Patient Portals are becoming the cancer clinics “right arm” in supporting their efforts to regularly educate and communicate with their patients between clinic visits. With this new communication vehicle, there is an opportunity to improve medication adherence by communicating more regularly with patients and requesting that patients provide data back on when they take their medications. This need has become even more prevalent due to the increasing number of available oral agents, as non-adherence to medications can have profound clinical consequences and is a growing concern for healthcare professionals managing cancer patients.
Several factors can contribute to non-adherence in patients and understanding the factors and potential barriers that affect patient adherence can help manufacturers develop specific strategies to support patient education and adherence in this new era of technology via patient portals. To help patient’s get the best possible outcome requires: education, communication, adherence, ongoing monitoring and follow-up and a patient’s portal becomes the warehouse for all of these tactics.
While many patients might prefer the convenience of oral medications, the self-administration of oral chemotherapeutic agents, in itself, presents its own challenges. For example, self –administration may increase the risk of medication errors and possibly compromise the overall effectiveness of the treatment regimen. To prevent unwanted toxicities and keep therapeutic misadventures at bay, providers and patients need to understand the mechanisms of action and potential drug/drug interactions associated with these oral agents, as well as have a communication vehicle available to regularly communicate between visits.
Patient portals can provide that communication vehicle and support medication adherence by providing tools for the provider and patient. Daily health journals, oral templates and reminder emails or text messages to a patient’s phone are just a few ways this can happen. Clinicians can then take the necessary steps to prevent problems and maximize the efficacy of oral chemotherapeutic agents.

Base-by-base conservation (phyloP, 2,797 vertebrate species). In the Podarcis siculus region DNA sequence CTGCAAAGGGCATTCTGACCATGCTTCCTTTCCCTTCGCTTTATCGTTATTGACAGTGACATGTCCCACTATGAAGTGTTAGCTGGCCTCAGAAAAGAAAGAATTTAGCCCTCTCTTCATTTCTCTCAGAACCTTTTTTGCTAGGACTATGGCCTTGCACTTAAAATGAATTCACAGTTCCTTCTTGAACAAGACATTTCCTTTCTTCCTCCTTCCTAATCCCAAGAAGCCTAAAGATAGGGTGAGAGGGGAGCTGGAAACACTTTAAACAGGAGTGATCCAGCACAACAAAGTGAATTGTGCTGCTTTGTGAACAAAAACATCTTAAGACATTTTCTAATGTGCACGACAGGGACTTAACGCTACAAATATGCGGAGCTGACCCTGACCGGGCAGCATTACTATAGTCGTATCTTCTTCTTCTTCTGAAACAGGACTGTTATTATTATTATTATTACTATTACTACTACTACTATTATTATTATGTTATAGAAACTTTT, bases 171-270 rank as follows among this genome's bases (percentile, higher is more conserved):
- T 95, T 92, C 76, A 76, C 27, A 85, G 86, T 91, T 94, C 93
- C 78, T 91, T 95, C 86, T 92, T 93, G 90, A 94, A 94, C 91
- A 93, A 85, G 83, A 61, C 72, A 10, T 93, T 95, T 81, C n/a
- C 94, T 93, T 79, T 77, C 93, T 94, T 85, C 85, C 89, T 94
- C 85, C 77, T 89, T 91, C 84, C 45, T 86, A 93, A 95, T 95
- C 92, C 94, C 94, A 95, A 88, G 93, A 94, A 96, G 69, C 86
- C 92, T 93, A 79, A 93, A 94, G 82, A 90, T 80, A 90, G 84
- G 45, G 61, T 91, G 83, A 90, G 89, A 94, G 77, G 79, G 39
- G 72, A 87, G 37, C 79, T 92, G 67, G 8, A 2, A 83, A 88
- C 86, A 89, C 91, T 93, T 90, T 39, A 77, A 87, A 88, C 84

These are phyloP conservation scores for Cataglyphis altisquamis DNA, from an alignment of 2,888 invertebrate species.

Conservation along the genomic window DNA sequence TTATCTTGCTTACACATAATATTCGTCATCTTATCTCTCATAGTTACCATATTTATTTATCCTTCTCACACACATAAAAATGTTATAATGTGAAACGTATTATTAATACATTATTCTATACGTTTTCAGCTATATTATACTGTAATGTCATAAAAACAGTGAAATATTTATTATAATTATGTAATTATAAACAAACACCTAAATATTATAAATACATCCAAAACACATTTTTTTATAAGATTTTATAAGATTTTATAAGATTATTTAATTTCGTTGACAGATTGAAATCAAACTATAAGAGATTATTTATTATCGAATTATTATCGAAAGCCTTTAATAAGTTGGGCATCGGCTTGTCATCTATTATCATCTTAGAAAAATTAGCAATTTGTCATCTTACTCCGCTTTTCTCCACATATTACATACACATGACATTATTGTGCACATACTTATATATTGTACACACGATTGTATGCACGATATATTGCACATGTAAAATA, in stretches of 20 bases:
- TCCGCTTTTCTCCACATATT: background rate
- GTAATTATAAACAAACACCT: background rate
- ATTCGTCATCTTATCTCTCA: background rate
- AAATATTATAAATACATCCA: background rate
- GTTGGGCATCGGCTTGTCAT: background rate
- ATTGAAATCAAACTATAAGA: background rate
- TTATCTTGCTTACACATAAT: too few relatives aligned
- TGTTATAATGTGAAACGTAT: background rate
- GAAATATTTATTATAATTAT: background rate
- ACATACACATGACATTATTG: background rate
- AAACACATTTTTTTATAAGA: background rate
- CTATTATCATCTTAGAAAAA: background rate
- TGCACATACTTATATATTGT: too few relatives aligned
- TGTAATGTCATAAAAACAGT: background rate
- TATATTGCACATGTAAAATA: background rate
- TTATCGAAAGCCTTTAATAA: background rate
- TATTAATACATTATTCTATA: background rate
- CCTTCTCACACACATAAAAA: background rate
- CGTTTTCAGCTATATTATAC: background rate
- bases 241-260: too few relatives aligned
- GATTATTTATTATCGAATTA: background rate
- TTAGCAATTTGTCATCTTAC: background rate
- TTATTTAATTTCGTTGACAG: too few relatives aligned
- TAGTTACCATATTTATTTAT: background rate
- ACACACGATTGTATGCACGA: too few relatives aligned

Not only are these technology features “cutting edge” but they are part of the new healthcare reform initiatives or HITECH Meaningful Use to better engage the patient. These new initiatives are about giving patients electronic access to their personal health information and personalized patient education.
Clinics are rapidly adopting patient portals to meet these new initiatives (which are required by October 2014) and portals are transforming the way providers and patients interact. As a leader in the oncology patient portal space, we hear this all the time. However, we’d like to share an example of this is from Michiana Hematology Oncology, an established practice with 15 physicians in South Bend, Indiana. Their decision to adopt a patient portal in 2011 was initially driven by the required “Meaningful Use” objectives. However, another important reason was that Michiana is very passionate about giving patients electronic access to their “patient specific” education/medication adherence materials.
“Our portal delivers education/adherence materials directly to our patients based on where they are in their cancer journey,” said Kim Woofter, CEO. “Patients receive clinic and manufacturer materials specific to their diagnosis and medications and the education module allows our patients to receive the right information, at the right time, from their providers.” Additionally, the portal provides Michiana a safe and secure environment to keep patients educated on their specific cancer treatment. “The manufacturer product specific materials educate the patients as it relates to their treatment, but it also allows us to free up valuable space and saves on printing costs,” said Kim. “I tell my manufacturer representatives to digitize their materials and work with my portal to ensure patients receive the materials when it matters most.”
In summary, patient portals are becoming critical in supporting clinic efforts to regularly educate and communicate with their patients between clinic visits. Manufacturers can support the clinics efforts by creating solutions that can be placed on a portal that helps improves patient adherence to medication and possibly lead to improved patient outcomes.